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News Posted on June 28, 2012

Dean Johnson Comments on Supreme Court Immigration Ruling

Dean Kevin R. Johnson commented for a host of television, radio, internet, and print news outlets on the recent U.S. Supreme Court decision on Arizona's controversial SB 1070 immigration measure.  He also authored a commentary on the decision for SCOTUSblog, the leading blog on the Supreme Court.

The decision is "a limited victory" for states that want to regulate immigration, but "the width of the avenue the Court has left open is relatively narrow," he said in an interview with KPCC.  California is unlikely to attempt to pass a similar law in part because the state "learned its lesson" when a U.S. District Court overturned the state's anti-immigration Proposition 187 in 1997, and because politicians are unlikely to want to "alienate Latino voters when Latino voters are increasingly becoming part of the electorate," Dean Johnson said in an interview with KQED.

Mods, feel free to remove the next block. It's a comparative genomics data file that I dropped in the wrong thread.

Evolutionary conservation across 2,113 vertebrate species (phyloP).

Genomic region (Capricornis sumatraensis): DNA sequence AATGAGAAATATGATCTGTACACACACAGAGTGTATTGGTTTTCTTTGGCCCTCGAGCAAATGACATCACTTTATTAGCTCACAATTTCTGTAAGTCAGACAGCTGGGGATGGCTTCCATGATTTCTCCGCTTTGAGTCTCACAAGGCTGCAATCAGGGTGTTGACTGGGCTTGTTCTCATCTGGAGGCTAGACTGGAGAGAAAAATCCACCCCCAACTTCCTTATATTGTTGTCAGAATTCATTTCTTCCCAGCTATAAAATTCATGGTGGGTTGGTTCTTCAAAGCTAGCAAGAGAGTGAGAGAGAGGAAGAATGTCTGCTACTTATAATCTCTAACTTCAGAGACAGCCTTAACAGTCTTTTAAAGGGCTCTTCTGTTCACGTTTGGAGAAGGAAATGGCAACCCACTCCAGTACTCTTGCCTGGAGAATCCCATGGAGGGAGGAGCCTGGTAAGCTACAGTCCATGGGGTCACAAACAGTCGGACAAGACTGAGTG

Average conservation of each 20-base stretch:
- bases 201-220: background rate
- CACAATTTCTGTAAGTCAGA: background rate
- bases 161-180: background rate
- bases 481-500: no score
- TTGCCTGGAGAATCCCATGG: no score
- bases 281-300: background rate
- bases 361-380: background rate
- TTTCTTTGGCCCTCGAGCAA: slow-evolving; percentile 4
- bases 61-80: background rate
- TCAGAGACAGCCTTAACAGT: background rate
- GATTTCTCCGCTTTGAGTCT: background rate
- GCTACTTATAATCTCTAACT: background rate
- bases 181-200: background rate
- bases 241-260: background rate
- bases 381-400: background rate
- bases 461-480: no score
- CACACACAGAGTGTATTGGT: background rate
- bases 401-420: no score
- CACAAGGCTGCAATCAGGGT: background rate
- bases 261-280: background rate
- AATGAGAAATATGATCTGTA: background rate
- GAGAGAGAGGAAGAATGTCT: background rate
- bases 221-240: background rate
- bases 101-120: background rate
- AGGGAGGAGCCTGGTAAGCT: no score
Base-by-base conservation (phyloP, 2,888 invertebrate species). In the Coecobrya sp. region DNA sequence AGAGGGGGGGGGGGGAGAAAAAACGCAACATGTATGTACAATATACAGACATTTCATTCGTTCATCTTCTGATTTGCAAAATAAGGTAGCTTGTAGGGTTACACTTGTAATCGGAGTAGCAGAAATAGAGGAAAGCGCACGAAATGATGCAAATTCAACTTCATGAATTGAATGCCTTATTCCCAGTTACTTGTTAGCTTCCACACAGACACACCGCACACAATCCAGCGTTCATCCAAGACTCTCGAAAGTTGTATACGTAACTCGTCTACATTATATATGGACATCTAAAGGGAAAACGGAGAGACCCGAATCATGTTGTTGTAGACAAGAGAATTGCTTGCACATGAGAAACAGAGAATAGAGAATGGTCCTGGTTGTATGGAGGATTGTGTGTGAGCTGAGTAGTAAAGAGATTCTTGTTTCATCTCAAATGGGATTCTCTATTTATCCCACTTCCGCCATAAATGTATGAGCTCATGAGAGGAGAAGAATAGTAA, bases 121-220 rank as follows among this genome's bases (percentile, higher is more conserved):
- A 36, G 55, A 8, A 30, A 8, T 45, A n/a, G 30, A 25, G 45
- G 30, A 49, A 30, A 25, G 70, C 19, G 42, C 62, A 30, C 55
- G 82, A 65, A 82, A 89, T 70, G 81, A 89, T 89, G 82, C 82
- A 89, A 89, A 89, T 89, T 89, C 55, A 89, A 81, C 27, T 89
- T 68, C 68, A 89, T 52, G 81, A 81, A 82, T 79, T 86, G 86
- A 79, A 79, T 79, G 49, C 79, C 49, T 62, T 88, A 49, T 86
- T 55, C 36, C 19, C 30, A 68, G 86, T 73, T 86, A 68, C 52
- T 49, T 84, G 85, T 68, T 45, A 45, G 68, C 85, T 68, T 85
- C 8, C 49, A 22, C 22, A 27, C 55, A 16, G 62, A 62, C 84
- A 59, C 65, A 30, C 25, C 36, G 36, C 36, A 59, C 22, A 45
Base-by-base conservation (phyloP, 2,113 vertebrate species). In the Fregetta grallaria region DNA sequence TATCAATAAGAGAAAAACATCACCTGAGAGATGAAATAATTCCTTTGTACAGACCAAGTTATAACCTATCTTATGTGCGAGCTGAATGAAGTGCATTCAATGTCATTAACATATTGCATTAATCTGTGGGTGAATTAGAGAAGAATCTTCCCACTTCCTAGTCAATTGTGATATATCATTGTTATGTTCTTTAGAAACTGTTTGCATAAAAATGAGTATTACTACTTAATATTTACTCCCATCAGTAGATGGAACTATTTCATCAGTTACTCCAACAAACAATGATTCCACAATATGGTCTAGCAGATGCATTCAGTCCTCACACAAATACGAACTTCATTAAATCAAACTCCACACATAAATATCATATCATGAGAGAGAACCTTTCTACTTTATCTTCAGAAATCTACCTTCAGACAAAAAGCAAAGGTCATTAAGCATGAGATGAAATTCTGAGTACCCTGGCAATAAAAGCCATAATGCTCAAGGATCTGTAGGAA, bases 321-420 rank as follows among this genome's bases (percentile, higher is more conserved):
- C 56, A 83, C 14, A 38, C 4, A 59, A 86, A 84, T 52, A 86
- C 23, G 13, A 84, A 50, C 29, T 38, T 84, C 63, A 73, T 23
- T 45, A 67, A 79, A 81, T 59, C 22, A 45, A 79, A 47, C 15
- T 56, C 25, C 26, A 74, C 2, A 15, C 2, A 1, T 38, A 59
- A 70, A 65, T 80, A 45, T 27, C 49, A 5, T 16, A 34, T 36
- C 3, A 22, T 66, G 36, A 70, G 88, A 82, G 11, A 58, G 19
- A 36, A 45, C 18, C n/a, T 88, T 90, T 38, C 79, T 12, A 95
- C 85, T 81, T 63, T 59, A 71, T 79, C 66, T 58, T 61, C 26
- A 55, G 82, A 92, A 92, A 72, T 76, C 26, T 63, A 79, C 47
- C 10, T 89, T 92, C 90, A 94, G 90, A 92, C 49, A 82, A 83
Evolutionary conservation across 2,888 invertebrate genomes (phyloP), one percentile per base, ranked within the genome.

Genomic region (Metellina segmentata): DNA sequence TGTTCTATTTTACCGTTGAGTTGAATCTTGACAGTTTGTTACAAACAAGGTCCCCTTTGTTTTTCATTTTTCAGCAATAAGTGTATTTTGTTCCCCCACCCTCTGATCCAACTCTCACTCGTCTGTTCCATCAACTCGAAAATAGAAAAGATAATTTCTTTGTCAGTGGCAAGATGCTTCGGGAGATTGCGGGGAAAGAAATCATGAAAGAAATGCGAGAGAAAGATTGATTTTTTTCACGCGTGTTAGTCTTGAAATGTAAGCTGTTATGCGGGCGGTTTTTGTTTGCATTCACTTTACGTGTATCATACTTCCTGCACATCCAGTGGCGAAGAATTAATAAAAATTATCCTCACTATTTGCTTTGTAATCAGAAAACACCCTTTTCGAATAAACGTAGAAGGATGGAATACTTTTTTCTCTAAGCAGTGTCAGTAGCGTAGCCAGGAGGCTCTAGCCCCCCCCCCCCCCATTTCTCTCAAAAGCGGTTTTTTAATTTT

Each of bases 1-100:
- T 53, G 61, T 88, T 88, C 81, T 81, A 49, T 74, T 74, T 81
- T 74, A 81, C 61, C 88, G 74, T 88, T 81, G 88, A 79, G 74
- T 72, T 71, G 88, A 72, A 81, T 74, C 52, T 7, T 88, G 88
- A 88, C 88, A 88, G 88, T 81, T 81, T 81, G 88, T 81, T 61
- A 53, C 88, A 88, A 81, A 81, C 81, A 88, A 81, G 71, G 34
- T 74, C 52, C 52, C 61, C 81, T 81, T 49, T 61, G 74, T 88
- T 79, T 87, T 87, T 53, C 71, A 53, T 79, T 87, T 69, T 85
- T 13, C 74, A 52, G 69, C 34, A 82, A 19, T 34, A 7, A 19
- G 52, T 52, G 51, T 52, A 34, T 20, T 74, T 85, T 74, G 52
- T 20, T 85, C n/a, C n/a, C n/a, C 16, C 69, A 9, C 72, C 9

In his commentary for SCOTUSblog, Dean Johnson noted that the Court left open the possibility for future claims challenging the "show me your papers" provision on the grounds that it opens the door to the racial profiling of Latinos.

"In the end, the decision in Arizona v. United States centered on the power of the federal vis-à-vis state government over immigration," Dean Johnson wrote.  "However, many critics of the state immigration enforcement laws like those in Arizona, Georgia and South Carolina are less worried about state intrusion on federal power and much more concerned that the laws would encourage discrimination against Latinos, including lawful immigrants and U.S. citizens.  Ultimately, a gaping disconnect exists between the Court's resolution of the case on legal technicalities and the civil rights concerns of certain segments of the public."

Kevin R. Johnson is Dean and Mabie-Apallas Professor of Public Interest Law and Chicana/o studies at UC Davis School of Law. He is an internationally recognized scholar in the fields of immigration law and policy, refugee law, and civil rights.